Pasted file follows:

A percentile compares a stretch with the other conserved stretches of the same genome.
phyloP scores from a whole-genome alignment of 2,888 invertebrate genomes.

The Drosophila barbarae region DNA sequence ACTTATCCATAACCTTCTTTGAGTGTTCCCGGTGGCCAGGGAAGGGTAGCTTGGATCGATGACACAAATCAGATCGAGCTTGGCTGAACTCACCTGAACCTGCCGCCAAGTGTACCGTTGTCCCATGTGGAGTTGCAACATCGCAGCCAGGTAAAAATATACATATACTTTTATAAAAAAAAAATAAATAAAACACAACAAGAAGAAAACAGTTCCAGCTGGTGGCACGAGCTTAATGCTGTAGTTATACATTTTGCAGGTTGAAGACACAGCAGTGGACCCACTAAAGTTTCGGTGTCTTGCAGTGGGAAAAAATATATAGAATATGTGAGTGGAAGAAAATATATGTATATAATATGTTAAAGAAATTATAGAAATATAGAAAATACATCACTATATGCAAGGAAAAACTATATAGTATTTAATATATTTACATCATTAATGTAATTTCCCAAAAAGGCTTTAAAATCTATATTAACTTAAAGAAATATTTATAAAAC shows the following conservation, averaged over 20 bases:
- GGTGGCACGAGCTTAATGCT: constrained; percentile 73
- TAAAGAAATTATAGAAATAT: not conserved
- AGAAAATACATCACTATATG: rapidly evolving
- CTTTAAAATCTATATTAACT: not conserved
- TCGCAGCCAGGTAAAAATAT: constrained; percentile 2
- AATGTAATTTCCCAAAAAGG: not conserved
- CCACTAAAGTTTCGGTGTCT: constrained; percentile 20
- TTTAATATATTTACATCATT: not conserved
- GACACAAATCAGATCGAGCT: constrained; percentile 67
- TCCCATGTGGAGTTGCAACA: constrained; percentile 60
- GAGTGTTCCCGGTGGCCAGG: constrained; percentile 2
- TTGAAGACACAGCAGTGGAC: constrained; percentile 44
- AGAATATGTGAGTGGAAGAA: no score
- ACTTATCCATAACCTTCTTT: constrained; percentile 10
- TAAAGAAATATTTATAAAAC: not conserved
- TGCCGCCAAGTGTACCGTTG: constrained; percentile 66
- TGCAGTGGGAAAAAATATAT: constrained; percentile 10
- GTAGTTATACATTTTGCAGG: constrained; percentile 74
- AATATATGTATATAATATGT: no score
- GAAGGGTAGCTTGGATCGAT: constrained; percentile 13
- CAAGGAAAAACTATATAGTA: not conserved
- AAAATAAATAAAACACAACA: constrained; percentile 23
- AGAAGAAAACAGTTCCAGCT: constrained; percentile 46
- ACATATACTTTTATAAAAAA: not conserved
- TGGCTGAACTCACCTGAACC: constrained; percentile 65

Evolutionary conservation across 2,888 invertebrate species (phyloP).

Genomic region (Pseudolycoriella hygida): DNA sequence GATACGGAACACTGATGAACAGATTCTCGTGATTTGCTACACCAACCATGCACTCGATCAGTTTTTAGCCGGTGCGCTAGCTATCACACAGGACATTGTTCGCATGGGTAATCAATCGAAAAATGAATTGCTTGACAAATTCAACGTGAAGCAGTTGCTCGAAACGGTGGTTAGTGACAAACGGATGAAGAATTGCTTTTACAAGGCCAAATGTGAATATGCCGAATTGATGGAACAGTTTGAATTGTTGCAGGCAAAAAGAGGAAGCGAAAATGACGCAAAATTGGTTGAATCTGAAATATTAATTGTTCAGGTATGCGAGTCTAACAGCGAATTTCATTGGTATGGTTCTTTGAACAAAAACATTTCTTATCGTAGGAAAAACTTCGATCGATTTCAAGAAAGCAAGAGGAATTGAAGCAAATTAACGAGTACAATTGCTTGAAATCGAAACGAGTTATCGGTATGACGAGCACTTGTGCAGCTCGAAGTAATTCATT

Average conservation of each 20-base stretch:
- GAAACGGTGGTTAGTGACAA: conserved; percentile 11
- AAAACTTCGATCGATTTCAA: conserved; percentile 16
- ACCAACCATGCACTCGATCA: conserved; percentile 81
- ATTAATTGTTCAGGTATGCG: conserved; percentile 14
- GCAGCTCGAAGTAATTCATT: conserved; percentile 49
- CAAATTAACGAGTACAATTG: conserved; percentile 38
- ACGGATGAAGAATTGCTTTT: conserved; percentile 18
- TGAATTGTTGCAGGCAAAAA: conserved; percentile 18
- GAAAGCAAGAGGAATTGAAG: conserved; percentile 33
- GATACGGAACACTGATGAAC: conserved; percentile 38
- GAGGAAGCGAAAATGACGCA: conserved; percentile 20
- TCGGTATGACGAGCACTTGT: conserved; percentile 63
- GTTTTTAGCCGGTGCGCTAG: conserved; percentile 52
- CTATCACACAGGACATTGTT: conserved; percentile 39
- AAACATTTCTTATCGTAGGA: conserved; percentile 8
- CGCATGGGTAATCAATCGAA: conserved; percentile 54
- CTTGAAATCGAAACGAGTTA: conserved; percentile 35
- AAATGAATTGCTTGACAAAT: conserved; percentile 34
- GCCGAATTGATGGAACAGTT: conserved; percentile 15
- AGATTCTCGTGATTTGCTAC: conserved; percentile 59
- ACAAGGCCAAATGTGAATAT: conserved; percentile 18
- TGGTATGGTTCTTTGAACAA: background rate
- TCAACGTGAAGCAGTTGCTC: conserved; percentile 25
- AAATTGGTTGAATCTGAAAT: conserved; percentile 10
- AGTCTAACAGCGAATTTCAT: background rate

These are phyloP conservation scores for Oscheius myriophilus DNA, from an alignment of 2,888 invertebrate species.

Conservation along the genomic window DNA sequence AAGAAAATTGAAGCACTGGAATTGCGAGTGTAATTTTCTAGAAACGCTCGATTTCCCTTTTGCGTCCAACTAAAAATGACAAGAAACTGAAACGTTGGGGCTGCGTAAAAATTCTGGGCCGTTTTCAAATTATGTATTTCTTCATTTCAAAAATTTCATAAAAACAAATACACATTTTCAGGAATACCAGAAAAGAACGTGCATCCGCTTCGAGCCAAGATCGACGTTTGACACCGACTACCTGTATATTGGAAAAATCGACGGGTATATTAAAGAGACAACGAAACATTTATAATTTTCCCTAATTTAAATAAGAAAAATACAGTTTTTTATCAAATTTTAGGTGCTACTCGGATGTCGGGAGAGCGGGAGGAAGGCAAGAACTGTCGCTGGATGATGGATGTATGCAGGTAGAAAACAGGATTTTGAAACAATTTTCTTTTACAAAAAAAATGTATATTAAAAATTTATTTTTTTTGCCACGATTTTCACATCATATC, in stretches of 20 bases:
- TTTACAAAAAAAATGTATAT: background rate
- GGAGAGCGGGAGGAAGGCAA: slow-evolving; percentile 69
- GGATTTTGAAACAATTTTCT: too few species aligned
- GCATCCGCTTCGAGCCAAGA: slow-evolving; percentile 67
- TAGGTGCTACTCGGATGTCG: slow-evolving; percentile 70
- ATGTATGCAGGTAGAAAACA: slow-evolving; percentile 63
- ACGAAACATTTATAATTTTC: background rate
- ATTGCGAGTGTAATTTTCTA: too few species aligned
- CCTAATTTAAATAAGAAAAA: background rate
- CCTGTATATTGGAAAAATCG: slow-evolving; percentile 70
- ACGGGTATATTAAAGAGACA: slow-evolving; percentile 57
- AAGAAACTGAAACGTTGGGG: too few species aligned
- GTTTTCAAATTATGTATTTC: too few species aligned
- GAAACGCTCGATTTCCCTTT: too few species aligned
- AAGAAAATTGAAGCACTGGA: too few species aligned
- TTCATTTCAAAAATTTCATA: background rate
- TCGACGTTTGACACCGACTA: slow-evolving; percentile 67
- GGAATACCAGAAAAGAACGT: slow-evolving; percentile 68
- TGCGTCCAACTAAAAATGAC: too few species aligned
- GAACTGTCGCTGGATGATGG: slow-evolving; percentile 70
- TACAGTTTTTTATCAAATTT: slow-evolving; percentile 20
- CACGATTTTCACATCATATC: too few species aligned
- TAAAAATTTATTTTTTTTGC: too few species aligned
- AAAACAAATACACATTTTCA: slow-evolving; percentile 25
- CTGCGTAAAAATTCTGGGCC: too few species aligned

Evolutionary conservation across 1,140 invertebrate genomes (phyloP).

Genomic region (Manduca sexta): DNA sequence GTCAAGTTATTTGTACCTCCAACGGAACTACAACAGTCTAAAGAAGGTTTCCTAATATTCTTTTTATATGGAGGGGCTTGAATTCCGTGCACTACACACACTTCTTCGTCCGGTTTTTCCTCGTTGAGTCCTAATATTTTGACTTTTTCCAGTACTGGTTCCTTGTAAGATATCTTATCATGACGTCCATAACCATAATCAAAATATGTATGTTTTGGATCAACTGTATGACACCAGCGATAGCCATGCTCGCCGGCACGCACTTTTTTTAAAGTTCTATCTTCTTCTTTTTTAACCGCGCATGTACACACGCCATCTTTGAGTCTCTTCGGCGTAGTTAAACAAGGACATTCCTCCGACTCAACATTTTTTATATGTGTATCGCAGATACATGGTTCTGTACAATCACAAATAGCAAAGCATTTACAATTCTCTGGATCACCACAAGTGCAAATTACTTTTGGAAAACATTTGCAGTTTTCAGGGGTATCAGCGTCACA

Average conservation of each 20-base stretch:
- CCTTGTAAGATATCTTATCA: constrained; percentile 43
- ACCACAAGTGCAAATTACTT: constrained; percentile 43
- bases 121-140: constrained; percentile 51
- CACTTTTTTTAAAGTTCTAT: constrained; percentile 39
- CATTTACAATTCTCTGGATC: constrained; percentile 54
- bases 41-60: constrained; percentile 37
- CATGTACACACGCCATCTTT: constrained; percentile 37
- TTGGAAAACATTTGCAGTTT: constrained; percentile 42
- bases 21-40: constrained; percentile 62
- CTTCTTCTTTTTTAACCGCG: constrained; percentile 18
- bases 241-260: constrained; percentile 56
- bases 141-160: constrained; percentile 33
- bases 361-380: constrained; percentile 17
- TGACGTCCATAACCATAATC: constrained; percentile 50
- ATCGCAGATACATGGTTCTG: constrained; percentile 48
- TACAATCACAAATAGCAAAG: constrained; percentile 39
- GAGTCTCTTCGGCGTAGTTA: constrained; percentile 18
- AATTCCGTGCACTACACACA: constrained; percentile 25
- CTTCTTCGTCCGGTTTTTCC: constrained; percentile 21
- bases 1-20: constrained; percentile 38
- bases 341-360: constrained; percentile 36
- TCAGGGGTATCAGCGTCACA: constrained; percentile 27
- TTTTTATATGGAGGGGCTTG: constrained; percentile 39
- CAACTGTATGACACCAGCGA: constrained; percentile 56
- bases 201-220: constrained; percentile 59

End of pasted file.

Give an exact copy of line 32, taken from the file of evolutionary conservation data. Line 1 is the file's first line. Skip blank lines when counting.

- GAAACGGTGGTTAGTGACAA: conserved; percentile 11